Background: Mutational analysis has become standard of care in lung cancer. However, many patients do not have tissue available due to lack of tissue, or more commonly due to tissue exhaustion by previous tissue analysis. Next generation sequencing of circulating cell-free DNA (cfDNA) provides a non-invasive alternative. EGFR point mutations and indels are well reported in this manner, however gene copy number amplification is more challenging. Here we present a cases where MET amplification has been detected and guided highly efficient therapy in advanced lung cancer patient.

Methods: Guardant360TM is a targeted cfDNA NGS panel using hybrid capture and complete exon sequencing exons for single nucleotide variant detection in 68 genes, copy number amplifications (CNA) in 16 genes, and selected indels and fusions. CNA has been validated against cell lines with known amplifications.

Results: A 70 y old former light smoker (15 PY) with pulmonary fibrosis and moderate pulmonary hypertension was diagnosed with a 30 mm RMB lung adenocarcinoma that was treated by stereotactic beam radiotherapy due to poor pulmonary reserve. After 5 months, mediastinal, liver and multiple bone metastases were diagnosed. Genomic analysis of the primary tissue biopsy yielded a rare EGFR mutation (I744F) and afatinib therapy was started to cover uncommon EGFR mutations. However, 2 months later, a significant progression has occurred and the patient had severe local progression with respiratory near-failure. The patient was not a candidate for chemotherapy and there was no further tissue available for molecular testing. Therefore cfDNA testing was performed finding no residual EGFR mutation in the blood but a MET amplification reported above the 90th percentile for the Guardant Health laboratory with copy number of 53.6 in the blood.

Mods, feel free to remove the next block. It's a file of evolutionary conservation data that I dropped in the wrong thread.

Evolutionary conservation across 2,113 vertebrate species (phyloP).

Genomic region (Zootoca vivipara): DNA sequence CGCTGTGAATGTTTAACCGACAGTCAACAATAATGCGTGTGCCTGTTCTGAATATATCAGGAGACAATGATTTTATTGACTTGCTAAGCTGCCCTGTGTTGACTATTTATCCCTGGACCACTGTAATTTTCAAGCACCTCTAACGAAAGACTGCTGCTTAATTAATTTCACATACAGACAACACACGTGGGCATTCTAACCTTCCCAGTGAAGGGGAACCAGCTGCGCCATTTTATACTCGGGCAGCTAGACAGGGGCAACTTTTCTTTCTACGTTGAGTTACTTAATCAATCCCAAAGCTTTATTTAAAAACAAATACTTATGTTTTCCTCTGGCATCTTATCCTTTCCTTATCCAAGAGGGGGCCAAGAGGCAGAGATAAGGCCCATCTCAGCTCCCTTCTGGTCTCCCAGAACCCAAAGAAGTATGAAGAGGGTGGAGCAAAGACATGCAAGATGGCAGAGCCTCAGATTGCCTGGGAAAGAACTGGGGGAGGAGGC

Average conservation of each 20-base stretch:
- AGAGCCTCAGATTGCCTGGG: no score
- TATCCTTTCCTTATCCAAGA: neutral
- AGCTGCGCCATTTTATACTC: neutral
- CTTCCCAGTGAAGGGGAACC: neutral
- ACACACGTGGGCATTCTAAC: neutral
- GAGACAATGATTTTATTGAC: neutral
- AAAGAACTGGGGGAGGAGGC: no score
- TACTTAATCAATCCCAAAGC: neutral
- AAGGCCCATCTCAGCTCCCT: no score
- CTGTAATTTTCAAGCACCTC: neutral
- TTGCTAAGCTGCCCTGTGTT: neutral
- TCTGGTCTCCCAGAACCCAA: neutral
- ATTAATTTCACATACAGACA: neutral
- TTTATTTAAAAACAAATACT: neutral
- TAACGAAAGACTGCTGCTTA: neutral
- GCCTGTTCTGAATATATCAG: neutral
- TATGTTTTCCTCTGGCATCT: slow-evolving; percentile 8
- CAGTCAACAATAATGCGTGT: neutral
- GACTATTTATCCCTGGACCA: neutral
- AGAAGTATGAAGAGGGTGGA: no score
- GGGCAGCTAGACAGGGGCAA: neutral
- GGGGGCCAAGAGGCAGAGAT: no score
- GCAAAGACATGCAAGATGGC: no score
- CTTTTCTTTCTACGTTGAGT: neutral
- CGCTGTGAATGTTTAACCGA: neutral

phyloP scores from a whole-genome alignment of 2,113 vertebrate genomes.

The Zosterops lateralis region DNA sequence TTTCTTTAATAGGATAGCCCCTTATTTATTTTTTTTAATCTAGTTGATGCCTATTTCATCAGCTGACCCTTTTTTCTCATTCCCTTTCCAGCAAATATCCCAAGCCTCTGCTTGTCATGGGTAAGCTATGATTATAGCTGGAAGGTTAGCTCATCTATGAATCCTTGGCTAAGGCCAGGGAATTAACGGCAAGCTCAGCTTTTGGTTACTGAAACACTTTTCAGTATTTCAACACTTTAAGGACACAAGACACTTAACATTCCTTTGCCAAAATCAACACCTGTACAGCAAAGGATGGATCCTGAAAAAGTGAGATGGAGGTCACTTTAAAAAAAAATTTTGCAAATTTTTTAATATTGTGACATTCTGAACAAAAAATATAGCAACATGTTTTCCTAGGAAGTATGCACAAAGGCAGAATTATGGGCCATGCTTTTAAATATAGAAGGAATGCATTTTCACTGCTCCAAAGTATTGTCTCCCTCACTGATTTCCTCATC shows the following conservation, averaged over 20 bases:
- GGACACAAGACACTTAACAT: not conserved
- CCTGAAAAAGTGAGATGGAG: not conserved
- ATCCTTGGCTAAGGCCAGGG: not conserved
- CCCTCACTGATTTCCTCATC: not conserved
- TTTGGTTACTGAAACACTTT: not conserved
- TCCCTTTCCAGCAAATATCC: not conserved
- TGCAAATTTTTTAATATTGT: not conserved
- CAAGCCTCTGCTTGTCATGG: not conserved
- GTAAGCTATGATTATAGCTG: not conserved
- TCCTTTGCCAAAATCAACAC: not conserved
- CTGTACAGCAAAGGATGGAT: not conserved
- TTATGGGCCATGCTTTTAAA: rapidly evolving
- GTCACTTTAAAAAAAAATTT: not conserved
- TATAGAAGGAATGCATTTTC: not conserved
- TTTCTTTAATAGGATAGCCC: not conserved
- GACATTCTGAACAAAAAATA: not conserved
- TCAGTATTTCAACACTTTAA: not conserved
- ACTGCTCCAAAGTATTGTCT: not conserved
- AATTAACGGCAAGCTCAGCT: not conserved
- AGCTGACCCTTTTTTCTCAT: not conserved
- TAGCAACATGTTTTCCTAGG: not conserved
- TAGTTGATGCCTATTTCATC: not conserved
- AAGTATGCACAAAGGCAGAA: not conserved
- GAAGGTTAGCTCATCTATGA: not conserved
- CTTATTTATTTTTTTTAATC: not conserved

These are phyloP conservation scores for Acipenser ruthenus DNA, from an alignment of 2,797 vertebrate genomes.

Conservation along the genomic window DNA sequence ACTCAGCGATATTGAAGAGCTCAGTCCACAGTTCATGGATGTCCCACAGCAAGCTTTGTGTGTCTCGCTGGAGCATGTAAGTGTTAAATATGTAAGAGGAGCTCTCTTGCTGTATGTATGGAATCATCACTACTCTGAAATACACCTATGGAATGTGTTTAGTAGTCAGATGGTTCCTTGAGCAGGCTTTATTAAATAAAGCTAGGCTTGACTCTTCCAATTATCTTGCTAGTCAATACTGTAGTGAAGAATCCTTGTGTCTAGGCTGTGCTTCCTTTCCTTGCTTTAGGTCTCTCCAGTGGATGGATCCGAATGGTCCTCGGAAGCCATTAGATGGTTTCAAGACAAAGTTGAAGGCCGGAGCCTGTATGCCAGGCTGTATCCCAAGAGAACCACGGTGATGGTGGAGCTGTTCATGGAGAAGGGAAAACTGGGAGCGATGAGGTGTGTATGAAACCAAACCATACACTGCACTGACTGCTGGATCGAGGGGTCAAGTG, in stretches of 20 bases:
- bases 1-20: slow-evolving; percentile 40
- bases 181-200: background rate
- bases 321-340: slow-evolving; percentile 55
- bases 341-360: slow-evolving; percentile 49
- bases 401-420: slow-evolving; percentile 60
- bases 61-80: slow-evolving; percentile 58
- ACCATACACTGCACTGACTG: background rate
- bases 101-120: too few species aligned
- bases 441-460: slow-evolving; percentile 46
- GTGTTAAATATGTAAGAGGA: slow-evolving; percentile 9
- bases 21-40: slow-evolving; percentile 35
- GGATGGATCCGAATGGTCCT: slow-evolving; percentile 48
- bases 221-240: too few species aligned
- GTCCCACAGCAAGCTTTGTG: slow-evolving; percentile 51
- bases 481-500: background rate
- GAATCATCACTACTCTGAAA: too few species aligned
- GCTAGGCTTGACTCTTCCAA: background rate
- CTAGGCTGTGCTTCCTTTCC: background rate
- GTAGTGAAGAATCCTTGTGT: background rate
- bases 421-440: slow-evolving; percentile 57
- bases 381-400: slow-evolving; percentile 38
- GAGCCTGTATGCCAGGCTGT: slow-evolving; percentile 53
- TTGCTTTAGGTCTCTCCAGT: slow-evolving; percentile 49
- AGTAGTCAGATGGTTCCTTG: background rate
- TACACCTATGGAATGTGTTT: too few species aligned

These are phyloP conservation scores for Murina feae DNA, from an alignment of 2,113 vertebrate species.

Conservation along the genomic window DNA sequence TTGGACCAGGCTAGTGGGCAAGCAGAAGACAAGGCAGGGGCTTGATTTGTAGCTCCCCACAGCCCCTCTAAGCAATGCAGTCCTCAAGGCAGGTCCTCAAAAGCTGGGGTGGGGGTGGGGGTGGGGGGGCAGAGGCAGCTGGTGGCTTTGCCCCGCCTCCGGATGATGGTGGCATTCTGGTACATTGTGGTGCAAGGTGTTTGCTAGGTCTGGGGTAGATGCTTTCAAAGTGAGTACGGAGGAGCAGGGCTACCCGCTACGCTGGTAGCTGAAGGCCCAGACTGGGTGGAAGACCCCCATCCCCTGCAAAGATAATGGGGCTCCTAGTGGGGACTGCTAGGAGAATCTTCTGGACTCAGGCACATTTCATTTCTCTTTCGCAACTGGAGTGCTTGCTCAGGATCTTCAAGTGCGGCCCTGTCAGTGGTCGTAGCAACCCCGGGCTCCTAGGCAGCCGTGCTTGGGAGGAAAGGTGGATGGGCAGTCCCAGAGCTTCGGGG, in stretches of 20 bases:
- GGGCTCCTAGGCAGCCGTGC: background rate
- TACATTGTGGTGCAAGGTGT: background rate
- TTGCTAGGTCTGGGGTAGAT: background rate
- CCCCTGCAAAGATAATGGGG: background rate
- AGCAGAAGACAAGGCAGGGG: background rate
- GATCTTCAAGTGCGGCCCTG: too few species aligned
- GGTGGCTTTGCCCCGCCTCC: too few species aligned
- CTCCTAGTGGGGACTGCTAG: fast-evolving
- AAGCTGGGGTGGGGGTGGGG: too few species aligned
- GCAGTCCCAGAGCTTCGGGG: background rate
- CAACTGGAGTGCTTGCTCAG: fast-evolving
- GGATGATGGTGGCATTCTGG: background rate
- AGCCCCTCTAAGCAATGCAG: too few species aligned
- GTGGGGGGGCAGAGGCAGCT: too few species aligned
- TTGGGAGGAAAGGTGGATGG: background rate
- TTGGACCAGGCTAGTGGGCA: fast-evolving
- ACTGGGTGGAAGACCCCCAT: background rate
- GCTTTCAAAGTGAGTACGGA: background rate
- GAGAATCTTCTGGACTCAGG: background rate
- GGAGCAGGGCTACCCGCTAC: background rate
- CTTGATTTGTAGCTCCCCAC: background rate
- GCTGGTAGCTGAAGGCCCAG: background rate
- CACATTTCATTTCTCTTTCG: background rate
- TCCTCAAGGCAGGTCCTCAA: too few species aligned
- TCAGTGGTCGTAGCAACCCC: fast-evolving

Upon this result, crizotinib 250 mg BID was started with immediate clinical improvement, followed with a dramatic imaging response on CT/PET scans. Currently, the patient is in PS-0 and free of any symptoms, 3 months since treatment has been started.

Conclusion: cfDNA detection of MET amplification as a key resistance mechanism after EGFR TKI therapy is feasible in patients where tissue is not accessible or was undergenotyped and may be accompanied by a fast and dramatic clinical improvement.

Citation Format: Nir Peled, Anna Belilovski, Lior Soussan-Gutman, Richard B. Lanman, AmirAli Talasaz. Salvage MET amplification detection and therapy through cell-free DNA NGS in a progressing lung cancer patient. [abstract]. In: Proceedings of the 107th Annual Meeting of the American Association for Cancer Research; 2016 Apr 16-20; New Orleans, LA. Philadelphia (PA): AACR; Cancer Res 2016;76(14 Suppl):Abstract nr 491.